The Duchess of York said that Princess Diana would be really happy with how her little boys grew into amazing men, and how their wives "each has got her own voice."
Sarah "Fergie" Ferguson and Princess Diana go back a long way. They knew each other since they were teens and the Duchess revealed to PEOPLE in an exclusive interview that her childhood friend would be absolutely proud of the men her sons have turned into, had she been alive.
"She would be very proud of her sons and their wives," the Duchess of York, 61, said. "And she would be just like me, obsessed with her grandchildren. Because that's what she loved." The Princess of Wales was close to Ferguson's daughters Princess Eugenie, 31, and Princess Beatrice, 32, and as Ferguson says, Diana "adored my girls. She adored the boys. This would be her haven. Her heaven." Ferguson was married to Prince Andrew, Prince Charles' brother.
"If she were sitting with me right now, I know she would say, 'I am so proud of both of my boys and the wonderful wives they have chosen,'" she says of Diana's sons Prince William, 39, and Prince Harry, 36, and their wives Kate Middleton, 39, and Meghan Markle, 39. "Because each has got her own voice."
It's probably not hard for Ferguson to know how Diana would have felt about her sons and their wives, given how she's known her a long time. "We were best friends from when she was 14 and I was 15," says the Duchess, who affectionately called Diana "Duch."
"She taught me so much of public life," says Ferguson, whose debut novel, Her Heart for a Compass, will be published on August 3. "She was so brave. We used to have the most incredible time together."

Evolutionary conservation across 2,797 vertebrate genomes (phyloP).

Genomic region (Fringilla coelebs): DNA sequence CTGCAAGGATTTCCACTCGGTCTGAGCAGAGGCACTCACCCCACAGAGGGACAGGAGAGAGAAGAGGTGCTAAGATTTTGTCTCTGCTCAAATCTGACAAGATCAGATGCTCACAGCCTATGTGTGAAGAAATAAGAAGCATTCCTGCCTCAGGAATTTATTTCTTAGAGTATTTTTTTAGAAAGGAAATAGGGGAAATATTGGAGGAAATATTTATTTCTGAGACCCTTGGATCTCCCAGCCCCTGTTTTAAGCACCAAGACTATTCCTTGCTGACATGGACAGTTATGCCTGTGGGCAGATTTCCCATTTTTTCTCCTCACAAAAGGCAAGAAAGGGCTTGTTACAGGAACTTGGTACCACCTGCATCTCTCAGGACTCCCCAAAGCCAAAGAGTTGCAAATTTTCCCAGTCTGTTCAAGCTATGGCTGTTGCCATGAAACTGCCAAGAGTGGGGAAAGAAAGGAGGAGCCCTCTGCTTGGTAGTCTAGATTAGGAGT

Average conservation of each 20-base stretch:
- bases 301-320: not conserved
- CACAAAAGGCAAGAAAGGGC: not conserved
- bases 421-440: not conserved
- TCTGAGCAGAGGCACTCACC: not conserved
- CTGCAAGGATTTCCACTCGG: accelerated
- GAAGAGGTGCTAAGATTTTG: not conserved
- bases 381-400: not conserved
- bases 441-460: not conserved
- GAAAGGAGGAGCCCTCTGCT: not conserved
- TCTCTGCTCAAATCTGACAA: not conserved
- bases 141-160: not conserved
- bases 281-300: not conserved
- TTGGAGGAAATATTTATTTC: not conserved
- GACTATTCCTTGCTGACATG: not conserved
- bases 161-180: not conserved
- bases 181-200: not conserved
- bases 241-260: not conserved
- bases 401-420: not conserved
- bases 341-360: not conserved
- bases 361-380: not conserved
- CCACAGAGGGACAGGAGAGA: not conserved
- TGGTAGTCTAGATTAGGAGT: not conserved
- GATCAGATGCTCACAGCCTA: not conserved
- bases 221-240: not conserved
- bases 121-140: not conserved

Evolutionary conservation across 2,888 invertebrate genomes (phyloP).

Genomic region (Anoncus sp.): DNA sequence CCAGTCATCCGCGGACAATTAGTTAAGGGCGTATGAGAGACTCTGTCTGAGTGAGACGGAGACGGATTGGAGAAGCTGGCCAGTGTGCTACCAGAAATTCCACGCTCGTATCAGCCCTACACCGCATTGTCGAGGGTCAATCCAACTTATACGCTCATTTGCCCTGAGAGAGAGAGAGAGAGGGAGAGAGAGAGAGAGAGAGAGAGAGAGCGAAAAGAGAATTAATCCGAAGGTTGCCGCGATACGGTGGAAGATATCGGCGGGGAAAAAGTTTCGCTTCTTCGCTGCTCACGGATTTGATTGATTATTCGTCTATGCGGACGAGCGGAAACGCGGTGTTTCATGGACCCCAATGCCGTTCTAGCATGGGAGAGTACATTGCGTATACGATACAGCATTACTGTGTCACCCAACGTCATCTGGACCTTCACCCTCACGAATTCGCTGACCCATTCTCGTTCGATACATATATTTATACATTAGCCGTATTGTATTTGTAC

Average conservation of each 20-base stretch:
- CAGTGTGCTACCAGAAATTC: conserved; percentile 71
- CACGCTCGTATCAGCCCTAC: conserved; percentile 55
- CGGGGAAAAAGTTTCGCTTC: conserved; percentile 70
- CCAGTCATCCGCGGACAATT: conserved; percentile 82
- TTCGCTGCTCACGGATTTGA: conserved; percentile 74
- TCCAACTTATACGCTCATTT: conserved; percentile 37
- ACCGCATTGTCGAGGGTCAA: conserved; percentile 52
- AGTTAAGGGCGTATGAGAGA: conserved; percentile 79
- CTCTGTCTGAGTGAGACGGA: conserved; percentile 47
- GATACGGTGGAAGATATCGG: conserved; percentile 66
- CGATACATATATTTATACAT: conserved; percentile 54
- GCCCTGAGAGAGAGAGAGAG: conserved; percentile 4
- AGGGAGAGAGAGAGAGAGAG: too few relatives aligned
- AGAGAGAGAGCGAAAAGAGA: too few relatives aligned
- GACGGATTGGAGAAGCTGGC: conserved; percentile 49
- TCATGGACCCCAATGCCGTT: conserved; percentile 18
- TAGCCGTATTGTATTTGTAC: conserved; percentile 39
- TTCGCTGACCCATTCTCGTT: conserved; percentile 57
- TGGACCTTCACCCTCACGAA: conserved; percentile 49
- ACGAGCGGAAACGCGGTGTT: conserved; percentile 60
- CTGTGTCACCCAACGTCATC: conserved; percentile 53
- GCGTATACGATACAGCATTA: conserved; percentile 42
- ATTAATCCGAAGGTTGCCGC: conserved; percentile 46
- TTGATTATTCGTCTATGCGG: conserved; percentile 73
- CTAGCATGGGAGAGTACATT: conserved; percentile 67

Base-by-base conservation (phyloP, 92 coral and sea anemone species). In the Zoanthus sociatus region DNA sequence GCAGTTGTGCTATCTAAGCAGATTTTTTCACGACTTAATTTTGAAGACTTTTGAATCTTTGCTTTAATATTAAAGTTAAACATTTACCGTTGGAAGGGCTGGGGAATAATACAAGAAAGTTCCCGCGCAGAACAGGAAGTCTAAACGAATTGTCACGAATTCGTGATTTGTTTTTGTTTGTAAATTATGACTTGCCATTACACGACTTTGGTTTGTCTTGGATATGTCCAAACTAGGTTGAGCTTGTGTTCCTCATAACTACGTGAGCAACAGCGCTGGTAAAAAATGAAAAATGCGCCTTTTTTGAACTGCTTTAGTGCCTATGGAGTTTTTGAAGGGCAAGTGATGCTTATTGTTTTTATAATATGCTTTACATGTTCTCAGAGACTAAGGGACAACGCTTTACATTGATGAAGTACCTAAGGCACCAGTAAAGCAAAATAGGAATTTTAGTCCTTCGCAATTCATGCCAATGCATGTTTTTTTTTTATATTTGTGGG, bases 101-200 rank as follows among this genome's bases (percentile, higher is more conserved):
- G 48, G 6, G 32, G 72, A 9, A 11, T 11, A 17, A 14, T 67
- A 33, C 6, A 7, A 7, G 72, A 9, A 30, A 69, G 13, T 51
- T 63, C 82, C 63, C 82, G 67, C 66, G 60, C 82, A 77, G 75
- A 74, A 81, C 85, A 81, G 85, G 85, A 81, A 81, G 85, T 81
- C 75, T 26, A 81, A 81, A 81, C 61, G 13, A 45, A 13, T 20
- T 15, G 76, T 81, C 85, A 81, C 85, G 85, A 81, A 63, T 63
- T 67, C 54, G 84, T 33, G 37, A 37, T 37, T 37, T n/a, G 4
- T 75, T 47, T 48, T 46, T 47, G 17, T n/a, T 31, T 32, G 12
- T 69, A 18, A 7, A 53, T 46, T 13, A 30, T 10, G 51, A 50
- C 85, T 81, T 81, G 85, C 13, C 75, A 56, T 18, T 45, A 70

In a 2007 interview with Harper's Bazaar, the Duchess opened up about the "row" she had with Diana.
"I really miss Diana. I loved her so much," she said. "Diana was one of the quickest wits I knew; nobody made me laugh like her. But because we were like siblings—actually, we were fourth cousins and our mothers, who went to school together, were also best friends—we rowed. And the saddest thing, at the end, we hadn't spoken for a year, though I never knew the reason, except that once Diana got something in her head....I tried, wrote letters, thinking whatever happened didn't matter, let's sort it out." However, she knew that her dear friend Duch would come around eventually. Sadly, it was too late by the time that happened. "In fact, the day before she died she rang a friend of mine and said, 'Where's that Red? I want to talk to her,'" Ferguson recalled.
However, in her most recent interview, Ferguson said, "We promised each other we would always be together — there was never any daylight between us. But everybody wanted that, because we were so strong together. People want to break something so strong."
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